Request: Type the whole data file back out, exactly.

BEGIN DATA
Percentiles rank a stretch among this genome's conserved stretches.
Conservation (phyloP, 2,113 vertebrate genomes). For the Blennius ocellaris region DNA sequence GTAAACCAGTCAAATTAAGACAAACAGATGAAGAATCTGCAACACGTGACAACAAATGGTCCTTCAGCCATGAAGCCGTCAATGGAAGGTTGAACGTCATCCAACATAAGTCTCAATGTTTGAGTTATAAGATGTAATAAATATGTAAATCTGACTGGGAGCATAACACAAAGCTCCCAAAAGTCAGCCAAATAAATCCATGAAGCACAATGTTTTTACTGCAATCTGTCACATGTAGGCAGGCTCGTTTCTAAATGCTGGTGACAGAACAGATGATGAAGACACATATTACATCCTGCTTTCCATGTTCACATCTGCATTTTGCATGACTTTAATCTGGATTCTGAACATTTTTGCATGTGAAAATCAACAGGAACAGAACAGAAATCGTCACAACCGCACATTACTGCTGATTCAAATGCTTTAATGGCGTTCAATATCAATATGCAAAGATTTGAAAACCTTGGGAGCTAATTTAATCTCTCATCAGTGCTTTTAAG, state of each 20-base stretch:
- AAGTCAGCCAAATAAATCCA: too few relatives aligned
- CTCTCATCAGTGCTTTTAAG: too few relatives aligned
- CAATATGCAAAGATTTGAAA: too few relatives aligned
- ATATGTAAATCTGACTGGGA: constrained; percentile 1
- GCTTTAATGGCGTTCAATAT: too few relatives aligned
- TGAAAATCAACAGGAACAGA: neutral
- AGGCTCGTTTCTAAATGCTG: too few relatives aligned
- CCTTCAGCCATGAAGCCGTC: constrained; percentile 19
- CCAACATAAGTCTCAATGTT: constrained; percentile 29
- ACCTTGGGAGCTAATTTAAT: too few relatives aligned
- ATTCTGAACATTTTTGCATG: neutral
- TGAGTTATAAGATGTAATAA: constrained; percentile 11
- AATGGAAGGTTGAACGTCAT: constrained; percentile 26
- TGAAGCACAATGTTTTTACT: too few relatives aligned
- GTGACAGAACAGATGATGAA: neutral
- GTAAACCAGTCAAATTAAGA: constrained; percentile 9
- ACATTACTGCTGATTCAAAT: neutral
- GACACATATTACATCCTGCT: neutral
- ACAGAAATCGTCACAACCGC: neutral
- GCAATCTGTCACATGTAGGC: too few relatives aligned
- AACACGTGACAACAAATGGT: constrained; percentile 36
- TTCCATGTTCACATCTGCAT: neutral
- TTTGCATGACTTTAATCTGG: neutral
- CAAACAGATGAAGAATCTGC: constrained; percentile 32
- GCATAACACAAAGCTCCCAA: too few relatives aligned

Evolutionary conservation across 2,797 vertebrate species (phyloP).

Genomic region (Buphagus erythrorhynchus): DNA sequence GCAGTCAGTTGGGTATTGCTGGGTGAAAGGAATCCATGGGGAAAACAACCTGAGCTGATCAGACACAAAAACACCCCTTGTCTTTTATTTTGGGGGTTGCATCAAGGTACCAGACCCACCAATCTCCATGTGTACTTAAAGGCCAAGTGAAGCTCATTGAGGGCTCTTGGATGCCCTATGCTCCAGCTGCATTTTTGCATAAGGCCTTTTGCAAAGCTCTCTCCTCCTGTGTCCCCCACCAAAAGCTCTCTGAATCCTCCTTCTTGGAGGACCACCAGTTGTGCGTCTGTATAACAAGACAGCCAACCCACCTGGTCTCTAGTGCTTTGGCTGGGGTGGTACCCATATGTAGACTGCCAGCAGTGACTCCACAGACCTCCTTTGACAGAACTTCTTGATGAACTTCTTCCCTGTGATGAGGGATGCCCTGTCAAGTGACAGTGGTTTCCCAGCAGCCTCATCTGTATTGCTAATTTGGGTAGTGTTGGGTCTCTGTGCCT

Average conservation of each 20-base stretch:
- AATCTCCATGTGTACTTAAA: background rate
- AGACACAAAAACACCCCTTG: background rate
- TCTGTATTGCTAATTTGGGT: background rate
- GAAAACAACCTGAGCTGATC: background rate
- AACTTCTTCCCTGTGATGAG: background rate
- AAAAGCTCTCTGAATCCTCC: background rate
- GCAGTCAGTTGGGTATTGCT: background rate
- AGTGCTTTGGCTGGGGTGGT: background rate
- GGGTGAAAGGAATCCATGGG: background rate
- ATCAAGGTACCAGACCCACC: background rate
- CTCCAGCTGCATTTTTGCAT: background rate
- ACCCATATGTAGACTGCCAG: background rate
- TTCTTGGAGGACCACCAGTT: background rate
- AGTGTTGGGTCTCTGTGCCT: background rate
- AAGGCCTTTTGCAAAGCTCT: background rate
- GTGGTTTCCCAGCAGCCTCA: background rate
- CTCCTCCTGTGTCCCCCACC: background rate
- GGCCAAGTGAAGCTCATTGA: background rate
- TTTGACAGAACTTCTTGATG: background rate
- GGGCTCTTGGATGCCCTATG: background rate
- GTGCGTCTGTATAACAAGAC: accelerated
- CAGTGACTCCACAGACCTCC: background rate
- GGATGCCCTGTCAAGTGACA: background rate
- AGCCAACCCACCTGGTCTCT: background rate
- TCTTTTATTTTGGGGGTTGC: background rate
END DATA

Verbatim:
Percentiles rank a stretch among this genome's conserved stretches.
Conservation (phyloP, 2,113 vertebrate genomes). For the Blennius ocellaris region DNA sequence GTAAACCAGTCAAATTAAGACAAACAGATGAAGAATCTGCAACACGTGACAACAAATGGTCCTTCAGCCATGAAGCCGTCAATGGAAGGTTGAACGTCATCCAACATAAGTCTCAATGTTTGAGTTATAAGATGTAATAAATATGTAAATCTGACTGGGAGCATAACACAAAGCTCCCAAAAGTCAGCCAAATAAATCCATGAAGCACAATGTTTTTACTGCAATCTGTCACATGTAGGCAGGCTCGTTTCTAAATGCTGGTGACAGAACAGATGATGAAGACACATATTACATCCTGCTTTCCATGTTCACATCTGCATTTTGCATGACTTTAATCTGGATTCTGAACATTTTTGCATGTGAAAATCAACAGGAACAGAACAGAAATCGTCACAACCGCACATTACTGCTGATTCAAATGCTTTAATGGCGTTCAATATCAATATGCAAAGATTTGAAAACCTTGGGAGCTAATTTAATCTCTCATCAGTGCTTTTAAG, state of each 20-base stretch:
- AAGTCAGCCAAATAAATCCA: too few relatives aligned
- CTCTCATCAGTGCTTTTAAG: too few relatives aligned
- CAATATGCAAAGATTTGAAA: too few relatives aligned
- ATATGTAAATCTGACTGGGA: constrained; percentile 1
- GCTTTAATGGCGTTCAATAT: too few relatives aligned
- TGAAAATCAACAGGAACAGA: neutral
- AGGCTCGTTTCTAAATGCTG: too few relatives aligned
- CCTTCAGCCATGAAGCCGTC: constrained; percentile 19
- CCAACATAAGTCTCAATGTT: constrained; percentile 29
- ACCTTGGGAGCTAATTTAAT: too few relatives aligned
- ATTCTGAACATTTTTGCATG: neutral
- TGAGTTATAAGATGTAATAA: constrained; percentile 11
- AATGGAAGGTTGAACGTCAT: constrained; percentile 26
- TGAAGCACAATGTTTTTACT: too few relatives aligned
- GTGACAGAACAGATGATGAA: neutral
- GTAAACCAGTCAAATTAAGA: constrained; percentile 9
- ACATTACTGCTGATTCAAAT: neutral
- GACACATATTACATCCTGCT: neutral
- ACAGAAATCGTCACAACCGC: neutral
- GCAATCTGTCACATGTAGGC: too few relatives aligned
- AACACGTGACAACAAATGGT: constrained; percentile 36
- TTCCATGTTCACATCTGCAT: neutral
- TTTGCATGACTTTAATCTGG: neutral
- CAAACAGATGAAGAATCTGC: constrained; percentile 32
- GCATAACACAAAGCTCCCAA: too few relatives aligned

Evolutionary conservation across 2,797 vertebrate species (phyloP).

Genomic region (Buphagus erythrorhynchus): DNA sequence GCAGTCAGTTGGGTATTGCTGGGTGAAAGGAATCCATGGGGAAAACAACCTGAGCTGATCAGACACAAAAACACCCCTTGTCTTTTATTTTGGGGGTTGCATCAAGGTACCAGACCCACCAATCTCCATGTGTACTTAAAGGCCAAGTGAAGCTCATTGAGGGCTCTTGGATGCCCTATGCTCCAGCTGCATTTTTGCATAAGGCCTTTTGCAAAGCTCTCTCCTCCTGTGTCCCCCACCAAAAGCTCTCTGAATCCTCCTTCTTGGAGGACCACCAGTTGTGCGTCTGTATAACAAGACAGCCAACCCACCTGGTCTCTAGTGCTTTGGCTGGGGTGGTACCCATATGTAGACTGCCAGCAGTGACTCCACAGACCTCCTTTGACAGAACTTCTTGATGAACTTCTTCCCTGTGATGAGGGATGCCCTGTCAAGTGACAGTGGTTTCCCAGCAGCCTCATCTGTATTGCTAATTTGGGTAGTGTTGGGTCTCTGTGCCT

Average conservation of each 20-base stretch:
- AATCTCCATGTGTACTTAAA: background rate
- AGACACAAAAACACCCCTTG: background rate
- TCTGTATTGCTAATTTGGGT: background rate
- GAAAACAACCTGAGCTGATC: background rate
- AACTTCTTCCCTGTGATGAG: background rate
- AAAAGCTCTCTGAATCCTCC: background rate
- GCAGTCAGTTGGGTATTGCT: background rate
- AGTGCTTTGGCTGGGGTGGT: background rate
- GGGTGAAAGGAATCCATGGG: background rate
- ATCAAGGTACCAGACCCACC: background rate
- CTCCAGCTGCATTTTTGCAT: background rate
- ACCCATATGTAGACTGCCAG: background rate
- TTCTTGGAGGACCACCAGTT: background rate
- AGTGTTGGGTCTCTGTGCCT: background rate
- AAGGCCTTTTGCAAAGCTCT: background rate
- GTGGTTTCCCAGCAGCCTCA: background rate
- CTCCTCCTGTGTCCCCCACC: background rate
- GGCCAAGTGAAGCTCATTGA: background rate
- TTTGACAGAACTTCTTGATG: background rate
- GGGCTCTTGGATGCCCTATG: background rate
- GTGCGTCTGTATAACAAGAC: accelerated
- CAGTGACTCCACAGACCTCC: background rate
- GGATGCCCTGTCAAGTGACA: background rate
- AGCCAACCCACCTGGTCTCT: background rate
- TCTTTTATTTTGGGGGTTGC: background rate